Perhaps the most important point of all about these investigations is the division between material needs and non-material needs. This division is explicit in Maslow's model. It is also inherent in the Max Neef framework. Subsistence and protection needs are inherently material needs. Satisfying them implies the need for material activity—primarily the provision of food, water, clothes and homes. Of course, there are more and less materially intensive ways of producing food, supplying water, providing clothes and building homes.15 Nevertheless, the existence of these vital physiological needs implies a certain minimum requirement for material activity. As we would expect, the human economy remains a fundamentally material concern: material inputs and outputs, obeying fundamental physical laws.
The striking feature of the remaining needs is that they are not inherently material in nature. The satisfaction of these needs is not entirely independent of material activities. But there may be a wide range of options for satisfying them. Some attempts will be highly intensive in term of material consumption. Others will be less intensive. Because the needs themselves are non-material, the satisfaction of them does not obviously dictate a particular level of material activity. Rather, the material throughput associated with satisfying non-material needs depends on cultural choice about appropriate satisfiers.
This is an absolutely vital point to have reached in our investigation. The whole book has been concerned with the potential for a dematerialisation of human activities. If we take the existing system of production and consumption for granted, we limit our intervention to technological improvements in process efficiency, and materials recycling. By introducing the idea of institutional changes, we open up the possibility of new commercial relations in the service economy. By questioning the fundamental principles of the system we reveal an immense new field of opportunities.
In the industrial economy we have tried almost exclusively to satisfy these non-material needs in material ways. Material possessions are used in the industrial economy to reflect status, to provide identity, to prove participation, to create a sense of belonging, to improve creativity, to strive for freedom and even to emulate affection. In some cases, material goods attain a limited measure of success in meeting these non-material concerns. But often they act as inhibitors, pseudosatisfiers and violators.
In Chapter 7 I discussed the provision of appropriate transportation services. I suggested there that there were more and less materially intensive ways of supplying passenger-kilometres. But I also indicated that the supply of passenger-kilometres was not the ultimate objective of transportation. In terms of the discussion in this chapter we could now argue that transportation is in fact just one way of attempting to meet a number of underlying human needs. Transport services get us to and from work. Work provides us with subsistence, participation and identity. Mobility also gives us access to our friends and relatives— supplying a need for affection and a sense of identity and belonging. Automobiles themselves are more than just vehicles of transportation. They are also symbols of freedom and identity.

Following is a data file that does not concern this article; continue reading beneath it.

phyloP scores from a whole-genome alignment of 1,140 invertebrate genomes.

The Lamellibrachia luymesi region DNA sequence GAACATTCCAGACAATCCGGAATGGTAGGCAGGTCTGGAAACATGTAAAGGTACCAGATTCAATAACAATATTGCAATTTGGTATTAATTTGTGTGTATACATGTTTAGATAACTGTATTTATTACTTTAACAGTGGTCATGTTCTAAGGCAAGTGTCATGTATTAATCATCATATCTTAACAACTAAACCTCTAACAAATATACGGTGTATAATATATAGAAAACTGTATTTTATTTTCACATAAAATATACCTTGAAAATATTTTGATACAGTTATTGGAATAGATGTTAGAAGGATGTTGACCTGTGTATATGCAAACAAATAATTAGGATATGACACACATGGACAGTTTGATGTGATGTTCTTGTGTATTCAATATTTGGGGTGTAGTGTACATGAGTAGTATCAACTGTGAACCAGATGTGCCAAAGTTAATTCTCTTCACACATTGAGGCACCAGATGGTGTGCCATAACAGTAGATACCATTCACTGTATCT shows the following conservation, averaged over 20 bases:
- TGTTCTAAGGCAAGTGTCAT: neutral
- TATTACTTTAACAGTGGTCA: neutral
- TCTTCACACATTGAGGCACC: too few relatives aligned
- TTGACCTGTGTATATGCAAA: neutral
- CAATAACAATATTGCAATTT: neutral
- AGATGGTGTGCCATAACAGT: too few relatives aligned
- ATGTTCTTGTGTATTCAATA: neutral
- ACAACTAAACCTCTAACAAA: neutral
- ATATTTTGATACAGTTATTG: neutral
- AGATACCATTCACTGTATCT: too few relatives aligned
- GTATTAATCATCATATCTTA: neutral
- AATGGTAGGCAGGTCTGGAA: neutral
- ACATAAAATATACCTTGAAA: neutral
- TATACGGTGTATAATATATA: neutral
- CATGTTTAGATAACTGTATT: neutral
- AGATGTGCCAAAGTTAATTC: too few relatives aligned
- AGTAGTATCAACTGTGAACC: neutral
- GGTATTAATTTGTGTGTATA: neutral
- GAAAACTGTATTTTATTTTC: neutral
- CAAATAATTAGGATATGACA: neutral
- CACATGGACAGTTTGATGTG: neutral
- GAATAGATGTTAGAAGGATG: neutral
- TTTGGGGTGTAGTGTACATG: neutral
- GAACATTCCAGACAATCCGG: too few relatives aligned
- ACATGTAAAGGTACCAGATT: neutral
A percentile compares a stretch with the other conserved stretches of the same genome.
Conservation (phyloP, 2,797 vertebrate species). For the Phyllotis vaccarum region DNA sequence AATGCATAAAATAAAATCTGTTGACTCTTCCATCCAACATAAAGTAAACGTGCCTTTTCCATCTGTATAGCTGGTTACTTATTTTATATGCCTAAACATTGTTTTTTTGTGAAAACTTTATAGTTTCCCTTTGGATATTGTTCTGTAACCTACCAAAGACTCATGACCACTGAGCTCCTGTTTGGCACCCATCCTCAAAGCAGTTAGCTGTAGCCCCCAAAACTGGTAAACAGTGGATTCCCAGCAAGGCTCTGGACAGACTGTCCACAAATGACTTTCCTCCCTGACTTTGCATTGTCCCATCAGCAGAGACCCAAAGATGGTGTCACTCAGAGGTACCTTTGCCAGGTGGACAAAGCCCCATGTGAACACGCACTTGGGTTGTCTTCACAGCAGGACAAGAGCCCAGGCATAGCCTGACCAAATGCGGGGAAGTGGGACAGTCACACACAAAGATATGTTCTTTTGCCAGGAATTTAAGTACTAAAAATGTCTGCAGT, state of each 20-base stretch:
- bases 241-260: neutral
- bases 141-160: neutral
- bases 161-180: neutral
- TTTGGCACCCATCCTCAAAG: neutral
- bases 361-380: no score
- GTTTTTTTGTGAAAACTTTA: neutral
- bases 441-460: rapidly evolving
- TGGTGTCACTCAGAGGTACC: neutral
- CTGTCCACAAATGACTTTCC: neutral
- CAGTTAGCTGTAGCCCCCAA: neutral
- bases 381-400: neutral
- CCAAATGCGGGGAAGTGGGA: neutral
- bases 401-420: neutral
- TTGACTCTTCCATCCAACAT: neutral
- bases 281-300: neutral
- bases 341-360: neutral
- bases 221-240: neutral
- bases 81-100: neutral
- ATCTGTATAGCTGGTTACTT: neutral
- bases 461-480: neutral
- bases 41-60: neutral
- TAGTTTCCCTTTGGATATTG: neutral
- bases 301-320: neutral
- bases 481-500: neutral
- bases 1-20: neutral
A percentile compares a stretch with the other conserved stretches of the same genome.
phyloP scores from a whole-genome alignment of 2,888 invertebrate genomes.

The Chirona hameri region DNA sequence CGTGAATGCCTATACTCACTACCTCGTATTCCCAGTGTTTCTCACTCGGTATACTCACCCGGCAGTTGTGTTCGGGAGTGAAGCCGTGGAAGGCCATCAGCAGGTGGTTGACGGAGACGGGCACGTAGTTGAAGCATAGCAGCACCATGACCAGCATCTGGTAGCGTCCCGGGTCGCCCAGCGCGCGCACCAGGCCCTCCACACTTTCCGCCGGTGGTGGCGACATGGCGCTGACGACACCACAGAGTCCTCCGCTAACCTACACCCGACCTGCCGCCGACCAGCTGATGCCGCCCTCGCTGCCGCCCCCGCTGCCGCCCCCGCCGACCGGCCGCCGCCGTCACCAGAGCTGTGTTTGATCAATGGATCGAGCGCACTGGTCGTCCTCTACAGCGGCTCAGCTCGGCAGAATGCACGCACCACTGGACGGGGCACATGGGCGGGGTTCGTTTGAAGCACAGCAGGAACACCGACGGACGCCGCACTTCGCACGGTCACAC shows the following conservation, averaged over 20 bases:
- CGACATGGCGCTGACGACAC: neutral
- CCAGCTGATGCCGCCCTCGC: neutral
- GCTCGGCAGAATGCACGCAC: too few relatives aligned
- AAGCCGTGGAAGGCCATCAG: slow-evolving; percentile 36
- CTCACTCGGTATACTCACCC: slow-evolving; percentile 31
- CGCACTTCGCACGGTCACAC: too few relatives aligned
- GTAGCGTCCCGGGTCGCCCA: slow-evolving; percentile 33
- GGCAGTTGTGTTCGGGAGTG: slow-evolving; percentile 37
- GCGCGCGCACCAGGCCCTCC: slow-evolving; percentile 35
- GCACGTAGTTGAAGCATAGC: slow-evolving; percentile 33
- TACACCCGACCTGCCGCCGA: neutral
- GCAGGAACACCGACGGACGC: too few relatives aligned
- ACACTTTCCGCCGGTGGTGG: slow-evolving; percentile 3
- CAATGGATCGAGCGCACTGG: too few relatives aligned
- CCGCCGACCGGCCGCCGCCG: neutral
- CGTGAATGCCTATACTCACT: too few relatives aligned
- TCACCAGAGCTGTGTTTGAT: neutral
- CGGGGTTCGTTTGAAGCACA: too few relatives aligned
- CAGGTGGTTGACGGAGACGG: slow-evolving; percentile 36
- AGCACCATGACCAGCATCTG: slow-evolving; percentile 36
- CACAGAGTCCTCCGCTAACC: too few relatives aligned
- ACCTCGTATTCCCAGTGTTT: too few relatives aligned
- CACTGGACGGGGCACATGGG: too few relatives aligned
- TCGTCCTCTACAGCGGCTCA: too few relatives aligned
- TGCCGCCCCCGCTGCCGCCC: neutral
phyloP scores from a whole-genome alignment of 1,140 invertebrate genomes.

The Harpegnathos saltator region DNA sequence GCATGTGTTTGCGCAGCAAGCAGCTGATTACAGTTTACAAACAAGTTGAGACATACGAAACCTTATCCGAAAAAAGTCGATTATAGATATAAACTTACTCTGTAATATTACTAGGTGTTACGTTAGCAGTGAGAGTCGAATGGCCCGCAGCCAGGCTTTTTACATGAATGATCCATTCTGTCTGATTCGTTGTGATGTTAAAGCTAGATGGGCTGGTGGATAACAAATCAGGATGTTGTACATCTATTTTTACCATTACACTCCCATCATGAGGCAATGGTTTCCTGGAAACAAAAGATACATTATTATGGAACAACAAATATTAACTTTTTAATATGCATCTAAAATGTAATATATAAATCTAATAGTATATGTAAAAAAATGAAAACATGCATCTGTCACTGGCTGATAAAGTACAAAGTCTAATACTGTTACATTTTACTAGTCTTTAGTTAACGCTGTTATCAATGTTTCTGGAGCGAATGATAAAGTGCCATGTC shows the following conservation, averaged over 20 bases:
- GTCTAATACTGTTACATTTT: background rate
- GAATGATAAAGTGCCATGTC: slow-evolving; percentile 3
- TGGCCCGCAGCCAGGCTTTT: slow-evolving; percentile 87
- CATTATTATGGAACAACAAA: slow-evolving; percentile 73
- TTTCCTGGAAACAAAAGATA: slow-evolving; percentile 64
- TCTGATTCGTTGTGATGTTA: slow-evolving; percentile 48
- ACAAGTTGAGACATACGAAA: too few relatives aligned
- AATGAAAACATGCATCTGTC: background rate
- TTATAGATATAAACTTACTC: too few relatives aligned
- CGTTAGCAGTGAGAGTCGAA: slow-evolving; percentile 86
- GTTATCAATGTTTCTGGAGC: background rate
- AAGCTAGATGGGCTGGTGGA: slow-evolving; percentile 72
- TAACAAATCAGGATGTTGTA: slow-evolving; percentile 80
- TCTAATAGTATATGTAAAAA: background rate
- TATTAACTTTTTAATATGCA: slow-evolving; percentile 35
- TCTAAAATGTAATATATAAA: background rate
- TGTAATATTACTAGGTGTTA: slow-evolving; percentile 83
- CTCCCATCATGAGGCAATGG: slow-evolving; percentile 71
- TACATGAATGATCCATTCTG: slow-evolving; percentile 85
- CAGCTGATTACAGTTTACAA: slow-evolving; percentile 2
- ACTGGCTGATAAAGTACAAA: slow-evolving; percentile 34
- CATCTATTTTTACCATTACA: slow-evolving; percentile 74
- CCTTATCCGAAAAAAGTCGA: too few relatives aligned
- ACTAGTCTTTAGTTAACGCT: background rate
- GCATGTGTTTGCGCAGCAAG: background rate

Some of the needs provided by transportation are material ones. Others are non-material. But the present system is very intensive of materials use. It may satisfy some of our needs. But often it operates as a pseudosatisfier. The loss of environmental space associated with an expanding roads network inhibits the satisfaction of leisure needs, and violates our need for quality in the environment.16 At times—as congestion on the roads becomes more and more problematic—the system even fails to satisfy the identity and freedom needs promised by the iconoclastic motor car. There is no freedom and little personal identity attached to 'gridlock'!
There are ways of revising the transportation sector. Some of these involve technological alternatives. Others involve reassessing the demand for passenger-kilometres, and reconceiving our communities to reduce the need for travel. But our attempts to devise new systems will not succeed unless we address all the needs which the existing system promises to supply. There is no point in restricting private transport without providing accessible and affordable public transport. Equally, there is no point in discouraging mobility without encouraging better communities and improved participation. Perhaps most importantly, there is no point damning the car until we understand its status as a satisfier of needs. Freedom, identity and creativity needs are as important as participation and subsistence. If they are to be successful, our new communications networks must find—or perhaps simply allow for—new ways of meeting all of these underlying needs.
The important point is this: many of the needs which we are currently attempting to satisfy through materially intensive systems are nonmaterial needs. But the relationship between material goods supplied by this system and non-material needs is no longer clear. In fact, it never was clear. Mass production of economic goods was a misconceived enterprise when viewed from the point of view of fundamental needs. And the social implications of this misconception are as alarming as the environmental ones. Environmental degradation and resource depletion may just about be excusable, if they are fundamentally necessary for the provision of human welfare. But if material profligacy destroys the environment only to serve us with violators and false satisfiers, then it quite clearly represents an unforgivably foolish development path.
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